ILLINOIS APPELLATE COURT FIFTH DISTRICT JUDGMENT AFFIRMED.
OPINION FILED JUNE 22, 1978.
BI-COUNTY PROPERTIES, PLAINTIFF-APPELLANT,
WILLARD R. WAMPLER, JR., ET AL., DEFENDANTS-APPELLEES. (ASHLAND OIL, INC., DEFENDANT-APPELLEE.)
APPEAL from the Circuit Court of Wayne County; the Hon. HARRY
L. ZIEGLER, Judge, presiding.
MR. JUSTICE GEORGE J. MORAN DELIVERED THE OPINION OF THE COURT:
Plaintiff Bi-County Properties appeals from a decree of the Circuit Court of Wayne County entered in favor of Willard R. Wampler, Jr., and Laura J. Wampler on their counterclaim for a declaratory judgment regarding the interpretation of an oil and gas lease.
Plaintiff instituted the action by filing suit seeking a declaratory judgment as to the interpretation to be given to language in an oil and gas lease reserving an overriding royalty in the assignors. The defendants filed a counterclaim also seeking a declaratory judgment as to the meaning of the contract. The issues were submitted to the court on a pretrial stipulation as to the evidence, and judgment was rendered for the defendants. Ashland Oil Company, the purchaser of the crude oil from the land operated by the plaintiff, was also joined as a defendant since it occupied the position of stakeholder of the monies which both parties claimed. Ashland Oil is not a party to the appeal.
The land to which the oil and gas lease refers is known as the Weaver Lease. In 1937, Sarah M. Weaver executed an oil and gas lease to Guy M. Wampler for 40 acres of land in Wayne County. Laura Wampler and Willard R. Wampler later acquired a portion of this interest. These rights were assigned to Dee Miller by the three defendants in 1944 with the assignors reserving an overriding royalty interest in the oil produced. Under this reservation, the assignor-defendants were to receive one-eighth of the oil produced from the lands if the average daily production equaled or exceeded an average of 40 barrels of oil a day measured over successive monthly periods. If the production fell below a 40-barrel-perday average, the royalty paid would drop to one-sixteenth of the oil produced. The reservation in the contract provided:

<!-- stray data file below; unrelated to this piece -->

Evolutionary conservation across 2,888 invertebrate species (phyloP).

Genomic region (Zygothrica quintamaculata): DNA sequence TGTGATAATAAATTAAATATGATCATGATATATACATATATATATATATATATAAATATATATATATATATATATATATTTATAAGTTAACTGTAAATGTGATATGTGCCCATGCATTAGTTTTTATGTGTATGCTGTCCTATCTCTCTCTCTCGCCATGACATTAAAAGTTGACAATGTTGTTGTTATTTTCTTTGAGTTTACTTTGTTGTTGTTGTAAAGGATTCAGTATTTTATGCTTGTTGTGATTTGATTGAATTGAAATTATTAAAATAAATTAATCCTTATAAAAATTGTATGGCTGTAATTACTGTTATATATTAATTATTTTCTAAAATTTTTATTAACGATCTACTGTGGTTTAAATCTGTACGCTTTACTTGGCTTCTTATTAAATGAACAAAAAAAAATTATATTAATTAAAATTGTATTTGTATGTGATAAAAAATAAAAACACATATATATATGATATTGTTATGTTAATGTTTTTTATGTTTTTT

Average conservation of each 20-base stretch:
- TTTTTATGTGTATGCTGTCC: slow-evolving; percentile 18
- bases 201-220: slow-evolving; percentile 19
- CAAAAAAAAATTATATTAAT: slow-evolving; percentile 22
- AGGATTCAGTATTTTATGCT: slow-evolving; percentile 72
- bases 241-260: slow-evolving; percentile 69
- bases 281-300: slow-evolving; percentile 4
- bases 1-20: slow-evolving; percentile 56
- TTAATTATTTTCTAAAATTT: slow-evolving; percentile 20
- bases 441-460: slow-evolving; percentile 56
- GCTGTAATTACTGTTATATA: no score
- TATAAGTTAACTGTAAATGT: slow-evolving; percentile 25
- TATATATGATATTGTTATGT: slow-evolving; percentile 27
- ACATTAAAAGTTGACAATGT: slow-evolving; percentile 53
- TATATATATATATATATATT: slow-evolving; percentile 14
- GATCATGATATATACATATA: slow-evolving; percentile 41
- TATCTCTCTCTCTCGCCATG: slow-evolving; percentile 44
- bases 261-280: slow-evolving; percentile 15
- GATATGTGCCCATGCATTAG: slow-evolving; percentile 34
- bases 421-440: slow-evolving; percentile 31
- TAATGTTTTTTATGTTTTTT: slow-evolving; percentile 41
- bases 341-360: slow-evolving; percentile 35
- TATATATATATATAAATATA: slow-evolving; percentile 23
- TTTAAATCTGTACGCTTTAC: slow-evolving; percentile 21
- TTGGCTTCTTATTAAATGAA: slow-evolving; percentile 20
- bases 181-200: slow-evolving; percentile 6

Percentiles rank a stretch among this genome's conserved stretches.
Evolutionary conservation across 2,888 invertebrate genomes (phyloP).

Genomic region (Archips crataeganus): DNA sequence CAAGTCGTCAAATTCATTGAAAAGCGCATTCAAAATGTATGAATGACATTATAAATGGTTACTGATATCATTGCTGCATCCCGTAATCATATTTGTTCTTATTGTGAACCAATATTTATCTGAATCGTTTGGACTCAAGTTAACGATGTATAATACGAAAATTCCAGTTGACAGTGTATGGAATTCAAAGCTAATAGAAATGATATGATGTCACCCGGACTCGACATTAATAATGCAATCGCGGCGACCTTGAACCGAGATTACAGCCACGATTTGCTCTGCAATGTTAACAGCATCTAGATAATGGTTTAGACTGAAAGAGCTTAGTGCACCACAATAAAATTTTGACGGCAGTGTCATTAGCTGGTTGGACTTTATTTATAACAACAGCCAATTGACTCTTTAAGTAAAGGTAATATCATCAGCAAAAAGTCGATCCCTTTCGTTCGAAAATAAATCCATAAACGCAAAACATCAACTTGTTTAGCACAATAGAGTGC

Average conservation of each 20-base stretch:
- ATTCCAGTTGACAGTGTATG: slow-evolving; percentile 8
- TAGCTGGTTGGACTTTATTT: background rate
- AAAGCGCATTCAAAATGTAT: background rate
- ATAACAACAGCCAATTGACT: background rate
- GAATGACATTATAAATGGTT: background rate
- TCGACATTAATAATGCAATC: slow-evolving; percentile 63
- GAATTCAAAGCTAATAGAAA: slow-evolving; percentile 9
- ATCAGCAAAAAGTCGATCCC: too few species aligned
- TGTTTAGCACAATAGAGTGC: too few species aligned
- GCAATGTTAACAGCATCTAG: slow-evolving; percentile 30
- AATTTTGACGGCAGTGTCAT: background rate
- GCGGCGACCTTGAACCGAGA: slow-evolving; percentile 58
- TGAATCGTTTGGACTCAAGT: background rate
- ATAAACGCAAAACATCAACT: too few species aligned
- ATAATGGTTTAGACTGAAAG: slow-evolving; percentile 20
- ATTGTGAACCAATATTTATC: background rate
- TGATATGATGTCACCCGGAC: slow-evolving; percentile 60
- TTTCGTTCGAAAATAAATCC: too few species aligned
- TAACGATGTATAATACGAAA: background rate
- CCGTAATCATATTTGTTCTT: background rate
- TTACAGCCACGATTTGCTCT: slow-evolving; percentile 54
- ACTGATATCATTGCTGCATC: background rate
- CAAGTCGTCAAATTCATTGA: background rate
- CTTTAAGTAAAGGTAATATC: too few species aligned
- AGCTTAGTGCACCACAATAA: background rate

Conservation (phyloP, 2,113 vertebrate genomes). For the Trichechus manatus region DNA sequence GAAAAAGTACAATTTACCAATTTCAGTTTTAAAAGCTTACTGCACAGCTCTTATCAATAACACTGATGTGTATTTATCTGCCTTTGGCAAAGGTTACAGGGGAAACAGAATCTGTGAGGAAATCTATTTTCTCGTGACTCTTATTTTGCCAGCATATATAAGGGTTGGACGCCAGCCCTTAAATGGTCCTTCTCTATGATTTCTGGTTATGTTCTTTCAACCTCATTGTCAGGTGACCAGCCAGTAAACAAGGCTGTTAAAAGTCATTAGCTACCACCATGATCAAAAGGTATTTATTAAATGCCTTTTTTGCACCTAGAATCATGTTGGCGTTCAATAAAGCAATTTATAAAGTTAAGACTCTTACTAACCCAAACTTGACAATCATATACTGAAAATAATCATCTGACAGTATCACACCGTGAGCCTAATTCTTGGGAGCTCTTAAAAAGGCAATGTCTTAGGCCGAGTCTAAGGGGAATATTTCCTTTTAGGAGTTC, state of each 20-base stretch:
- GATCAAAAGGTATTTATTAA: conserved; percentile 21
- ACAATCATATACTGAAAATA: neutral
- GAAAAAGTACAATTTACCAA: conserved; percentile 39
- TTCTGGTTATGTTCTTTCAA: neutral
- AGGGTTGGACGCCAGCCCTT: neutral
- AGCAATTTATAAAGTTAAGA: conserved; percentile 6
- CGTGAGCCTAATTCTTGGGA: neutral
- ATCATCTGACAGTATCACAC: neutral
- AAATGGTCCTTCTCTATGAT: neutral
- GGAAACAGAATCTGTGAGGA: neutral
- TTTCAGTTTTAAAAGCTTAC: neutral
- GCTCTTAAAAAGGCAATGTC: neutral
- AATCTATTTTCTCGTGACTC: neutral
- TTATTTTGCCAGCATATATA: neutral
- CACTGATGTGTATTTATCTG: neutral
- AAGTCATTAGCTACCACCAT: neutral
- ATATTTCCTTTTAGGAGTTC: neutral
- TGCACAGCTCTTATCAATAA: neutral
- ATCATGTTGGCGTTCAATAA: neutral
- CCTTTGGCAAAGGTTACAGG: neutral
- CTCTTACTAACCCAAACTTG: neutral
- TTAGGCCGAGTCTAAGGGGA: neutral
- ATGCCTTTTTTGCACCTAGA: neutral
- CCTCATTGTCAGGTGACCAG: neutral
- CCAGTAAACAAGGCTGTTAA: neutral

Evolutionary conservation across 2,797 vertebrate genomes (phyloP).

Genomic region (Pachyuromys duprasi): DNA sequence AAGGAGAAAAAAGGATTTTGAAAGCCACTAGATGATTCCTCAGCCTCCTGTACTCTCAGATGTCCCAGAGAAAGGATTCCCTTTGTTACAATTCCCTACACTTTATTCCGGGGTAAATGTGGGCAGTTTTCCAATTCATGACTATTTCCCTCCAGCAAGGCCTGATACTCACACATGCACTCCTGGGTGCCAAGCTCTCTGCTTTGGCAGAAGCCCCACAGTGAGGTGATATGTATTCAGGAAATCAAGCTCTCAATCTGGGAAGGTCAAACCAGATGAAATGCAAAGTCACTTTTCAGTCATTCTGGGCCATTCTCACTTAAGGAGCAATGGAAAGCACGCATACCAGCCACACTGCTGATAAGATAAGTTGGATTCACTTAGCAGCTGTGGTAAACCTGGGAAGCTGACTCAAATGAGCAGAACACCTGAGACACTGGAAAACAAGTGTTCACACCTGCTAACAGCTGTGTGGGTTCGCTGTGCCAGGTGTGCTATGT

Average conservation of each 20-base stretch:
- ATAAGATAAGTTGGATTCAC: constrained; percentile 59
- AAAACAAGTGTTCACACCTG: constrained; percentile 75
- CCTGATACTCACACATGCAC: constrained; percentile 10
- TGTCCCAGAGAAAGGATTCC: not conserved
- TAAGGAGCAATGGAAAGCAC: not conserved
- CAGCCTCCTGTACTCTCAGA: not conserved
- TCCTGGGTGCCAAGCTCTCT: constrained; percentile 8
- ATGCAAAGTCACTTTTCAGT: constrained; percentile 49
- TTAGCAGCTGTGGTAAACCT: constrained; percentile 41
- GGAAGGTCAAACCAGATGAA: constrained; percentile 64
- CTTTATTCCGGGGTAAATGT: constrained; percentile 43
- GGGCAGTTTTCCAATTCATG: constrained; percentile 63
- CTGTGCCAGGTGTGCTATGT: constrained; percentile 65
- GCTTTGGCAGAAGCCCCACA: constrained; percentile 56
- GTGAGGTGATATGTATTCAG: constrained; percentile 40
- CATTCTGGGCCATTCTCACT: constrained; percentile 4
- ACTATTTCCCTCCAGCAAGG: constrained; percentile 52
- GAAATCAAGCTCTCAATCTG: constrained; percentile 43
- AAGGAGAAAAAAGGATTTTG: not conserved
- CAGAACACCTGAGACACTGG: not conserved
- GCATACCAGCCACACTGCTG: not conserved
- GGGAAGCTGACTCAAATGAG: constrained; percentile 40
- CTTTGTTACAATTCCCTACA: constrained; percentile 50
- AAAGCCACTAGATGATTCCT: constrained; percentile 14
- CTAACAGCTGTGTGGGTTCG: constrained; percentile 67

"It is also understood and agreed that as a further consideration for this Assignment, said Assignee binds and obligates himself, his heirs, successors and assigns:
1. Upon the discovery of oil on said premises, to deliver to the credit of said Assignors, in equal parts, or to their respective successors or Assigns, free of all development, equipment, operating and marketing costs and expenses, in the pipeline or storage tanks to which the well or wells on said premises may be connected, an excess or graduated overriding royalty as follows:
(a) The equal 1/8th part or portion of all oil produced, saved, and marketed from said premises so long as the daily average production from all wells on said premises for each succeeding calendar month equals or exceeds an average of 40 barrels per day; or,
(b) The equal 1/16th part or portion of all oil produced, saved and marketed from said premises when the daily average production, from all wells on said premises for a calendar month is less than an average of 40 barrels per day."
The working interest assigned to Dee Miller was further transferred until, in 1960, the lease interest was separated into two portions. F.C. Barkley was assigned the working interest in the lease below the base of the McCloskey formation with further reservation of an interest in royalties retained by the assignor. The working interest in the lease as to formations below the McCloskey formation eventually rested in the plaintiff, Bi-County Properties. Two producing wells have been established under this lease. The oil obtained under this lease is purchased by Ashland Oil Company which pays the respective parties their proportionate working or royalty interest. Both the plaintiff and the defendants signed a division order with Ashland Oil Company in 1971 which set forth the respective portions each party was to receive under the prior lease agreements.
The working interest in the lease with regard to the property above the McCloskey formation was assigned in 1965. The assignees of the interest in the lease as to the land above the formation joined in the execution of the Johnsonville South Unitization Agreement in 1967. The unitization agreement provided for secondary recovery of oil from the land above the McCloskey formation as well as other surrounding land. It did not include the formation lying below the McCloskey formation. The defendants did not sign the unitization agreement.
The percentage of participation in the recovery under the unitization agreement was fixed at 20.529187% for the land above the McCloskey formation. The production under the unitization agreement was operated by Texaco, Inc. Texaco paid the defendants their overriding royalty interest on the basis of the production allocated to the land above the formation even though the defendants had not signed the unitization agreement. The defendants accepted the payments.